The identification of tolerant genotypes under the condition of field trials can lead to an increase in grain yield in acid soil. However, acid soil sometimes exhibit an expressive variation and the results are not consistent. Additionally, field trials are very expensive and time consuming, mainly when a large number of genotypes are under evaluation (García et al., 1979). An alternative approach is the evaluation of genotypes under controlled environment and two main screening methodologies have been used, which are based on pots with acidic soils (Dall' Agnol et al., 1996; Urrea Gomez et al., 1996) or in nutrient solutions (Campbell et al.,1988; Lima et al., 1992; Giaveno et al., 1998). Screening in acid soils seems to reproduce more realistically the conditions in field, but since the inhibition of root growth is the main effect of aluminum toxicity, the evaluation of this effect turns to be difficult directly in the soil. Therefore in the last years nutrient solutions have been extensively utilized in greenhouse bioassays.
MATERIAL AND METHODS
The base population (P0) used in this study is named as SIKALQ and resulted of introgressive mating between the exotic variety SIKUANI ICA V-110 and the local population ESALQPB2-3A (50% ESALQ PB2 and 50% ESALQ PB3; yellow endosperm) as a means of introducing high aluminum tolerance from the former into the adapted germoplasm.
Two screening methodologies were utilized to complete one cycle of divergent selection: (a) nutrient solution, and (b) pots with acid soils; the 10% most tolerant and 10% most sensitive seedlings out of 2000 seedlings were selected in each instance. Selected seedlings of four groups were transplanted to the field and randomly crossed to obtain cycle-I sub-populations, named as PI-ATNS (Al-tolerant-nutrient solution) and PI-ASNS (Al sensitive-nutrient solution) and PI-ATAS (Al-tolerant-acid soil) and PI-ASAS (Al sensitive-acid soil).
Selection of the tolerant and sensitive seedlings in nutrient solution was based on NRG (net root growth) for individual plants, obtained by difference between final root length (FRL) and the initial root length (IRL), after grown in greenhouse for seven days in nutrient solution as described by Furlani & Furlani (1988). Secondary roots were eliminated by hand and the length of the main root measured to obtain the IRL value. At the end of the period, seedlings were removed from the nutrient solution and the FRL value of each plant was measured.
For the acid soil bioassay, a set of twenty germinating seedlings with the main root, 3 to 5 mm long, was placed in a greenhouse into 6.75 l plastic pots filled with acid soil (»50% aluminum saturation) and irrigated with deionized water. After 15 days, the seedlings were pulled from the pots by washing with tap water. Visual scoring of whole plant was used as selection criterion using a visual scale based on the size of the root and the shoots, varying from 1 (very poor) to 5 (excellent).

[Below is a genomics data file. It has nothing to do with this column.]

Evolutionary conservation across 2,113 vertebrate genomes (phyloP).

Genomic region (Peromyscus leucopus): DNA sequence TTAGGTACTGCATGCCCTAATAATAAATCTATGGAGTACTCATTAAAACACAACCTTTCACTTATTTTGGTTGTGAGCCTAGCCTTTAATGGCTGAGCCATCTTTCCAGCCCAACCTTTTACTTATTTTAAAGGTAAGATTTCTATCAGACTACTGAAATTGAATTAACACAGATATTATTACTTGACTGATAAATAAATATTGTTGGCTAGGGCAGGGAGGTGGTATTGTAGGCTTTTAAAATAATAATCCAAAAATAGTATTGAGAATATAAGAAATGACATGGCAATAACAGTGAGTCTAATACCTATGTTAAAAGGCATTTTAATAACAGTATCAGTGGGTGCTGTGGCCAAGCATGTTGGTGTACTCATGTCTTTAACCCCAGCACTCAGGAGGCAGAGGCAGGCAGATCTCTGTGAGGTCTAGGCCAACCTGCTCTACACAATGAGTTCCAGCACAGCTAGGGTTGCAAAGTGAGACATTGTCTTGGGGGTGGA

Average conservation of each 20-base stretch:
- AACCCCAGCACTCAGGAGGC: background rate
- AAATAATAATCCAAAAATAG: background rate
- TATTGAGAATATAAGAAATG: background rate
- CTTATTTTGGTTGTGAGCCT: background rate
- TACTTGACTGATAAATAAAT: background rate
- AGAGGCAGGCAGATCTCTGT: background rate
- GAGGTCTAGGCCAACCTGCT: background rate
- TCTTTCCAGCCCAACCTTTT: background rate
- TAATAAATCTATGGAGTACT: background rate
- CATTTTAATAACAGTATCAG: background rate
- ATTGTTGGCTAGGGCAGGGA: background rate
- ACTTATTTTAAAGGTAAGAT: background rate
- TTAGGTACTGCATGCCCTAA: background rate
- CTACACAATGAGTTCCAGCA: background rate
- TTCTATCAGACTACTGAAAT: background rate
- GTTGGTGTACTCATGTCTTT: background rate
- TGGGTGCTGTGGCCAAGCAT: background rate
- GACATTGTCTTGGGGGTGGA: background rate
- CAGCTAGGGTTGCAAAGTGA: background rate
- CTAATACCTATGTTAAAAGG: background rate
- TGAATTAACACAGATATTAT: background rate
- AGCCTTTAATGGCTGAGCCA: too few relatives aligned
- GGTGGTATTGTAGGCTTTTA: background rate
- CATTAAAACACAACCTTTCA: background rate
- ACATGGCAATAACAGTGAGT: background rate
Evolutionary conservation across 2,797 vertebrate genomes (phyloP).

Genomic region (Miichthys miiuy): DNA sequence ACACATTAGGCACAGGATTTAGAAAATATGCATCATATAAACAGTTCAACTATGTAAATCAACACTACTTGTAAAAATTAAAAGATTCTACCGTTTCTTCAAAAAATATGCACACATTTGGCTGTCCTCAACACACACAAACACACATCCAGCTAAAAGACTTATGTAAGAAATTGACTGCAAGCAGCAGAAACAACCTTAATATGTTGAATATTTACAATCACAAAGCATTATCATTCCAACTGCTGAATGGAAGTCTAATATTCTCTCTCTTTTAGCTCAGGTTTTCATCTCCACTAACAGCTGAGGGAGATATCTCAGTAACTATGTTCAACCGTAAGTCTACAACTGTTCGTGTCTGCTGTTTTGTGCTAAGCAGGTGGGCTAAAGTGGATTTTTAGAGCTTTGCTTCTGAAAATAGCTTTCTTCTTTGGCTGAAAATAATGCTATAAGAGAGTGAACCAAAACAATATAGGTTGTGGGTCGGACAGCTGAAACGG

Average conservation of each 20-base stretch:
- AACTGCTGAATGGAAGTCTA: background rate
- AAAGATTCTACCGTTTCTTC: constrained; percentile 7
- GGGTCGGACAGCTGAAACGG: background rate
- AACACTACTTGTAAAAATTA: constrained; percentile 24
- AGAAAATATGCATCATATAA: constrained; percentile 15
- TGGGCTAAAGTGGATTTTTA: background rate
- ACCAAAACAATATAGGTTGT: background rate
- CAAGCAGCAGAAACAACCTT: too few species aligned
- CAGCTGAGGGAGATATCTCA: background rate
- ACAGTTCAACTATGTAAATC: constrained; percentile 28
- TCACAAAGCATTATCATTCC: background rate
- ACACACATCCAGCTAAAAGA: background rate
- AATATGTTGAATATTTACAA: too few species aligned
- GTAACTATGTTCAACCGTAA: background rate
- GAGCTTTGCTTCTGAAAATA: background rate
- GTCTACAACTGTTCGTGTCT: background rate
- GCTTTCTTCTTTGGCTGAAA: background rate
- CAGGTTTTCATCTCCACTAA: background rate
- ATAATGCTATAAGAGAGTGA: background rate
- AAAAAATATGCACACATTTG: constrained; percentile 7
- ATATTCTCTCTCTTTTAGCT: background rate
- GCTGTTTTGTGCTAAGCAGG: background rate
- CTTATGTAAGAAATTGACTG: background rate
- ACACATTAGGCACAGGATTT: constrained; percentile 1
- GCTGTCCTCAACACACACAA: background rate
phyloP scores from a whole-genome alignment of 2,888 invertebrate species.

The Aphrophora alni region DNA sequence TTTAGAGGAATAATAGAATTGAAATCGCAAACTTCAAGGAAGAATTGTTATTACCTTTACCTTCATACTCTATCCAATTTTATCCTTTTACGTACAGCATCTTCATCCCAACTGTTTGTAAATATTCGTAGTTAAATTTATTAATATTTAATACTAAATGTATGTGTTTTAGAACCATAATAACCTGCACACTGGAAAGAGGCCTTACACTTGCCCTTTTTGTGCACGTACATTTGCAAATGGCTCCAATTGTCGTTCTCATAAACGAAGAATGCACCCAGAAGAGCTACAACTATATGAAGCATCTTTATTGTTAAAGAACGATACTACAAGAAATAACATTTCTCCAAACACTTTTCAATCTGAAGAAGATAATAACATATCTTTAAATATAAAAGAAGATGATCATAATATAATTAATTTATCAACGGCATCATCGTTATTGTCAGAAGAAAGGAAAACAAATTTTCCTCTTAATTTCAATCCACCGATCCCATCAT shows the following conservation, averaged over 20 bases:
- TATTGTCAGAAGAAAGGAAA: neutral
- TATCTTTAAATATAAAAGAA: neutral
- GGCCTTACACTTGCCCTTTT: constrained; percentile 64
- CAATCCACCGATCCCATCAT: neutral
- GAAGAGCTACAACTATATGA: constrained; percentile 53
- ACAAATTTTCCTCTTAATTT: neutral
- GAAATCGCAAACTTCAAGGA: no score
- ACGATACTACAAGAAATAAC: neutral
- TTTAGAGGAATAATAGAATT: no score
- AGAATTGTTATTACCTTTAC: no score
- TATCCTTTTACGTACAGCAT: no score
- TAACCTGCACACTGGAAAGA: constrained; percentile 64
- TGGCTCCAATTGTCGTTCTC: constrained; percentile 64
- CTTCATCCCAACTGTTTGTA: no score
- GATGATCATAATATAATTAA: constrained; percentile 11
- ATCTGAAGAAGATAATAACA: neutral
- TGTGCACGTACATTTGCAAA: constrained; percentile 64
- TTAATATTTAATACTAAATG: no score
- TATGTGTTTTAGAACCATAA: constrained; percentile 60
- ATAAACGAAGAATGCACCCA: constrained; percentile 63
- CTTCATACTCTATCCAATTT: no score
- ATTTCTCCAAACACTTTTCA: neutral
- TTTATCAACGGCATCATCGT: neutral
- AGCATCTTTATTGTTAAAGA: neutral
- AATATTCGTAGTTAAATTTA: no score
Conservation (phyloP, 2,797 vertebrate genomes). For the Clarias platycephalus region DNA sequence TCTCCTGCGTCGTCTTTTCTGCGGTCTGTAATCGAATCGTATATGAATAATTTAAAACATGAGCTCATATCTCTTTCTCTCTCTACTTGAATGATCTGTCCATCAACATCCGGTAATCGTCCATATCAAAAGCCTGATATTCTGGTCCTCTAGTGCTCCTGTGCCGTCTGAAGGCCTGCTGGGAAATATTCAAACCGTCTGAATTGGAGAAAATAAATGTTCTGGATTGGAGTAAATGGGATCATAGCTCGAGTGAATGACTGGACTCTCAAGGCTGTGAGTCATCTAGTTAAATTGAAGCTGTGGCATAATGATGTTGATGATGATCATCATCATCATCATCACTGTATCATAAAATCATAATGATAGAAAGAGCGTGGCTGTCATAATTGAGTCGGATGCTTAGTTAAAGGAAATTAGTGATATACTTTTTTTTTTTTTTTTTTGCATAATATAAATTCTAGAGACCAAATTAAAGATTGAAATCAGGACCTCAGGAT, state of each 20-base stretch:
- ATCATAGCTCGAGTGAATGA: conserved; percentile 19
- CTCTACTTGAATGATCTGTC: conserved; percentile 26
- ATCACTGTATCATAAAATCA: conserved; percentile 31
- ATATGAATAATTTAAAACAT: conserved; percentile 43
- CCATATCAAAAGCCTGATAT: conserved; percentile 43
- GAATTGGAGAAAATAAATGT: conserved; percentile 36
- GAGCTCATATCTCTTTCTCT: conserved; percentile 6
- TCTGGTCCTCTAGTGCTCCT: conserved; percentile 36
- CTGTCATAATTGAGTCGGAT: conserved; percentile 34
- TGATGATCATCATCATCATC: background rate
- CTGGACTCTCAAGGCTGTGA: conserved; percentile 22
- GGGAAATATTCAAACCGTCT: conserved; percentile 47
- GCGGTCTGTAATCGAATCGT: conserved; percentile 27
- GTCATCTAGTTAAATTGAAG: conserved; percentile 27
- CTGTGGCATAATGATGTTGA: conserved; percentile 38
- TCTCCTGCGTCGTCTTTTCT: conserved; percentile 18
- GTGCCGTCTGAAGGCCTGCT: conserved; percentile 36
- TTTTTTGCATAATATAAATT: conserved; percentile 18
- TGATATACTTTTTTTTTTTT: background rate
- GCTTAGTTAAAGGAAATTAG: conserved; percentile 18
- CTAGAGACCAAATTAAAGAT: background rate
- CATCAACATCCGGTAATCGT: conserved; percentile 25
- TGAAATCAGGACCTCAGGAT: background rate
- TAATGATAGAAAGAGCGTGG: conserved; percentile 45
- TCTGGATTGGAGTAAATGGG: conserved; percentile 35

To compare grain yield among selected sub-populations and with the original and local populations, a multilocation field trial was conducted. Locations were stratified into four groups varying from low to high aluminum saturation (Table 1). Grain yield was standardized to 14% of moisture.
The trials with nutrient solution and pots with acid soil were conducted in a greenhouse as described in the selection process. The variables measured were: net root growth (NRG) for nutrient solution; and leaf area (LA), fresh root weight (FRW), dry root weight (DRW) and visual scoring (VS) for acid soil bioassay.
Variables measured in greenhouse bioassays were associated with grain yield expressed as t ha-1 in the four productivity levels by using Pearson's correlation coefficient as measure of association between variables. All the estimates were made using replication means.
RESULTS AND DISCUSSION
Field trials were extensively used for evaluating tolerance in acid soils, therefore they are expensive and the results are highly variable due to the natural variability in these soils and to the climatic conditions. However, in breeding programs for nutrient stress tolerance, the comparison among selected genotypes under field stress is necessary. In this work, the total grain yield was measured with the objective of evaluating the performance of populations per se (Table 2) and the degree of association with the variables measured in the greenhouse (Table 4).